Memorandum to All Registered Blood Establishments - Recommendations and Licensure Requirements for Leukocyte-Reduced Blood Products, May 29, 1996, http://www.fda.gov/downloads/BiologicsBloodVaccines/GuidanceComplianceRegulatoryInformation/OtherRecommendationsforManufacturers/ MemorandumtoBloodEstablishments/UCM062619.pdf
Memorandum to All Registered Blood Establishments - Recommendations Regarding License Amendments and Procedures for Gamma Irradiation of Blood Products, July22,1993, http://www.fda.gov/downloads/BiologicsBloodVaccines/GuidanceComplianceRegulatoryInformation/OtherRecommendationsforManufacturers/ MemorandumtoBloodEstablishments/UCM062815.pdf
- Red Blood Cells Collected by Automated Apheresis Methods
FDA/CBER has cleared several devices for collecting Red Blood Cells by automated apheresis. A blood establishment may currently collect products with the following protocols, by automated methods:
- Two units of red blood cells and/or plasma
- One unit of red blood cells and platelets and/or plasma
The device operator's manuals describe the approved collection protocols.
A red blood cell donor must meet suitability criteria for allogeneic donation, including any additional criteria described in the collection device operator's manual. The additional criteria may include various collection frequencies, donor weight, height, and hemoglobin requirements. See item D below for a listing of apheresis devices currently approved by CBER to collect red blood cells by apheresis.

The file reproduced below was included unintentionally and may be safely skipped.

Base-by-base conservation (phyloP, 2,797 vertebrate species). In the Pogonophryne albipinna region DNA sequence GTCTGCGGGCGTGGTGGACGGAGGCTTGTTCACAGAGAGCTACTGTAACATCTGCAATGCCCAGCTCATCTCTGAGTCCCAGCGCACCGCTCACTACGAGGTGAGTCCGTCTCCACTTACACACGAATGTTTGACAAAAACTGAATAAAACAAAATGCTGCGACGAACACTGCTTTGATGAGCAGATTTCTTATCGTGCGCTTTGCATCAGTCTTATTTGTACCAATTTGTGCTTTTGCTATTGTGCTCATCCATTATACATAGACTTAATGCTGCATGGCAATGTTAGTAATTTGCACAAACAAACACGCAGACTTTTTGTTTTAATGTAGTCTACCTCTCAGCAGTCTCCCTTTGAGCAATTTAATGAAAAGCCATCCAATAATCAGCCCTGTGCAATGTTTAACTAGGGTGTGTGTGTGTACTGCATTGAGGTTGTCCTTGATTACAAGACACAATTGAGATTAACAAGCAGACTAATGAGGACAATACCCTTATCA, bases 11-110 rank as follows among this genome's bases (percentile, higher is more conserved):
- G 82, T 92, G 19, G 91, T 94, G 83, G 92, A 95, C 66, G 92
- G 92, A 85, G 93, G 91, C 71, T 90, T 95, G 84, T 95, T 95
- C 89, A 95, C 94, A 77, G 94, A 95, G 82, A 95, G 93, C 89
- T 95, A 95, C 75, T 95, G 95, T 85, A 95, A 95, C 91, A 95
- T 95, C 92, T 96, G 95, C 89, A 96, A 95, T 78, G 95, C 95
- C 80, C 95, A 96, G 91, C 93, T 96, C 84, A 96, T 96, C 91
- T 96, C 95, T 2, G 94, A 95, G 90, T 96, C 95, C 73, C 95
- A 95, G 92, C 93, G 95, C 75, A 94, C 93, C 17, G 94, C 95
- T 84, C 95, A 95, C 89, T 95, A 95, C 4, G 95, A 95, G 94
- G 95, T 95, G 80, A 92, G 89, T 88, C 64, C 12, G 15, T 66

For additional information, refer to: Guidance for Industry: Recommendations for Collecting Red Blood Cells by Automated Apheresis Methods, January 2001: Technical Correction February 2001. http://www.fda.gov/BiologicsBloodVaccines/GuidanceComplianceRegulatoryInformation/Guidances/Blood/ucm076756.htm
- Fresh Frozen Plasma, Donor Retested (FFP-DR)
This product is identical in collection and manufacture to Fresh Frozen Plasma. It differs only in that FFP-DR is held in quarantine for a minimum of 112 days from the date of collection until the donor is retested and found negative for all FDA-required and recommended tests prior to release. If the unit is not held for the specific time interval and the donor has no additional testing performed, the blood establishment must label the plasma as Fresh Frozen Plasma.
See 21 CFR 640.30 and 640.34 for the standards for FFP.
- Plasma, Cryoprecipitate Reduced
Plasma, Cryoprecipitate Reduced, is the plasma product remaining after Cryoprecipitated Antihemophilic Factor (AHF) is removed from Fresh Frozen Plasma. See 21CFR640.34(e)(2) & (3) for processing/labeling requirements.